- Scan for stereotypes. Beware of exotic appeals that reinforce images that are not identity affirmative and entail a patronizing attitude.
Here you can find some titles with black people as powerful protagonists.
Diversity and inclusion can be addressed through representation and/or through open discussions concerning racism-related topics. As a result, teachers can help raise awareness of the importance of social justice and equality. In this sense, biographies of black people are extremely relevant. Rosa Parks is considered to be the mother of the civil rights movement in the United States. She ignited the fight for racial equality by refusing to give up her bus seat to a white man.
Jacinto e Maria José is a wordless picturebook- the narrative is told through illustrations. It celebrates black children from a community in the Colombian Pacific, an area underrepresented in children’s literature. Dipacho, the illustrator/author, portrays the daily life of two friends who love to spend time together. Immersed in rich colors, they appear to be one with nature.
Another wordless book, Bola vermelha is about the feeling of amazement a simple red sphere can trigger. The protagonist plays with the object, inviting the reader to guess what it can be: a fallen fruit? A sleeping bird? The presence of interjections sparks the curiosity and imagination for what is to come as the reader turns each page.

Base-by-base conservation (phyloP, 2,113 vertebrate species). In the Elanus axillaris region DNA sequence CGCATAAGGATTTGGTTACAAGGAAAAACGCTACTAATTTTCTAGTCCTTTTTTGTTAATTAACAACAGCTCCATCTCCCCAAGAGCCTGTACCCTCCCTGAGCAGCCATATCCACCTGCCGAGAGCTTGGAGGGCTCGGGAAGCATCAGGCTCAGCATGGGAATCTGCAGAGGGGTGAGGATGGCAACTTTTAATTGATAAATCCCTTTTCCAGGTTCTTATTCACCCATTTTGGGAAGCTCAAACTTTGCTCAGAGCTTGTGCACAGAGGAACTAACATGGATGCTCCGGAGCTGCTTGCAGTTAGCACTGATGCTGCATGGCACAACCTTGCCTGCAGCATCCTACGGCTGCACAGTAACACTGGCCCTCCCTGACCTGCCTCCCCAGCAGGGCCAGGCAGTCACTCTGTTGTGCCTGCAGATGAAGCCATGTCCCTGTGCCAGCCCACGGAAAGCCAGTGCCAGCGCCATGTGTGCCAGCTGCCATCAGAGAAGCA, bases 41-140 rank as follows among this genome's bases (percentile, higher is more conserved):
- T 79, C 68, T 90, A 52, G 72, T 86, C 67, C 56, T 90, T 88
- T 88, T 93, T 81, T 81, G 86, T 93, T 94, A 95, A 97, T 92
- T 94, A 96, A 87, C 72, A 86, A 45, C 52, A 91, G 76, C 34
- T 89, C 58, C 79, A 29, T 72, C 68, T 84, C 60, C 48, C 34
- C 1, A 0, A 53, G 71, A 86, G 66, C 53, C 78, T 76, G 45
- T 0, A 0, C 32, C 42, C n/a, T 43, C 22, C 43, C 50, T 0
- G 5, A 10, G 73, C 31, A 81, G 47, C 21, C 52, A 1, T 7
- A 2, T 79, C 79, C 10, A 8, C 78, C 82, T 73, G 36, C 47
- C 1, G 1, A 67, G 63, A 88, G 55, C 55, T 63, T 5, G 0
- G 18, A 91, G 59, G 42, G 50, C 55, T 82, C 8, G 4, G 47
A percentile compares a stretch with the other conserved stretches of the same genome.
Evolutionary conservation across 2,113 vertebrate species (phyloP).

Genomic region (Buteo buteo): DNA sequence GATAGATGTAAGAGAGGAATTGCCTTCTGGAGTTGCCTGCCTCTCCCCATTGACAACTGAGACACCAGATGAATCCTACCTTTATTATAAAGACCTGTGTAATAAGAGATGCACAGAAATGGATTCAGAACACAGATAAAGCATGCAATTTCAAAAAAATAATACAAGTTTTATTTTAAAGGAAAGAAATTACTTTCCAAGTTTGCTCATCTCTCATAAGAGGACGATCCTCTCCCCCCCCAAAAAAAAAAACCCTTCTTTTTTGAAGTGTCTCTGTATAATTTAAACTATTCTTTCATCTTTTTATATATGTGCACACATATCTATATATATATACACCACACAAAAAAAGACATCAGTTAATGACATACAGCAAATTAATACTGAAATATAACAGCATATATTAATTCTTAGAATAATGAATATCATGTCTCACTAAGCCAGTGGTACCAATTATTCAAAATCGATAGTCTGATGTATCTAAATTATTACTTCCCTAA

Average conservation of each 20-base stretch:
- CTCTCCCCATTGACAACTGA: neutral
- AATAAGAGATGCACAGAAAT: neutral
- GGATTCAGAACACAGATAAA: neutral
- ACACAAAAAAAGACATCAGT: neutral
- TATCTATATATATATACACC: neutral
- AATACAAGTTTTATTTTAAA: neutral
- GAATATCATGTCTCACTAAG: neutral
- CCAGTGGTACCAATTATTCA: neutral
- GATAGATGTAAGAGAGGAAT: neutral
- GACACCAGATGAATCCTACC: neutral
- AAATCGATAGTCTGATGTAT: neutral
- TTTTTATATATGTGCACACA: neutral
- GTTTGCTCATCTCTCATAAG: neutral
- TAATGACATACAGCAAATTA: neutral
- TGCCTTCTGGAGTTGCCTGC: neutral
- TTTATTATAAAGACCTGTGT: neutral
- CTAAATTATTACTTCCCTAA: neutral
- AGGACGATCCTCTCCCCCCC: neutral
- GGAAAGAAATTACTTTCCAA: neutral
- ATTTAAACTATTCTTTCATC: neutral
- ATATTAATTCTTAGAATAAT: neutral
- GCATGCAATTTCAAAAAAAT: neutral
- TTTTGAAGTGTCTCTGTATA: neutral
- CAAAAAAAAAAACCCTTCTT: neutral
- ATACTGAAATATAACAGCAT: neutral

In a decolonial approach to education, it is extremely important to include African folktales in children’s repertoire of tales. Africa has a rich oral tradition with origin stories that explain how things came to be and this beautifully illustrated picturebook is about how stories themselves first emerged.
Despite considerable advancements brought by black movements, there is still much to be learned and done. As Angela Davis, an important reference for black people’s rights, said, ‘in a racist society, not being racist is not enough, we need to be anti- racist’.
A first step in this direction is to recognize that our society is racist – its structure and social organization is based on racism. It is from this acknowledgement that we can re- educate ourselves and be critical enough to take a stand.
Bishop, R.S. Mirrors, windows and sliding doors. Reading is fundamental. (2015).
Retrieved from <https://scenicregional.org/wp-content/uploads/2017/08/Mirrors-Windows-and-Sliding-Glass-Doors.pdf>
Calloway, A. E. Representations of Black Characters in Children’s Literature: A Product of Histories, Ideologies, Narratives, Depictions, Politics, and Laws. (2018).
Retrieved from <https://digitalcommons.gardner-webb.edu/cgi/viewcontent.cgi?article=1285&context=education_etd>
Newsroom team (2022, June 22). What is critical racial literacy and how can it be applied to English classes? Retrieved from Observatory for English Language Teaching. <https://www.inglesnasescolas.org/en/headline/racial-literacy/>
The danger of a single story-Chimamanda Ngozi Adichie. (2009) 1 video (18:33) Published by TEDGlobal. Available at <https://www.ted.com/talks/chimamanda_ngozi_adichie_the_danger_of_a_single_story>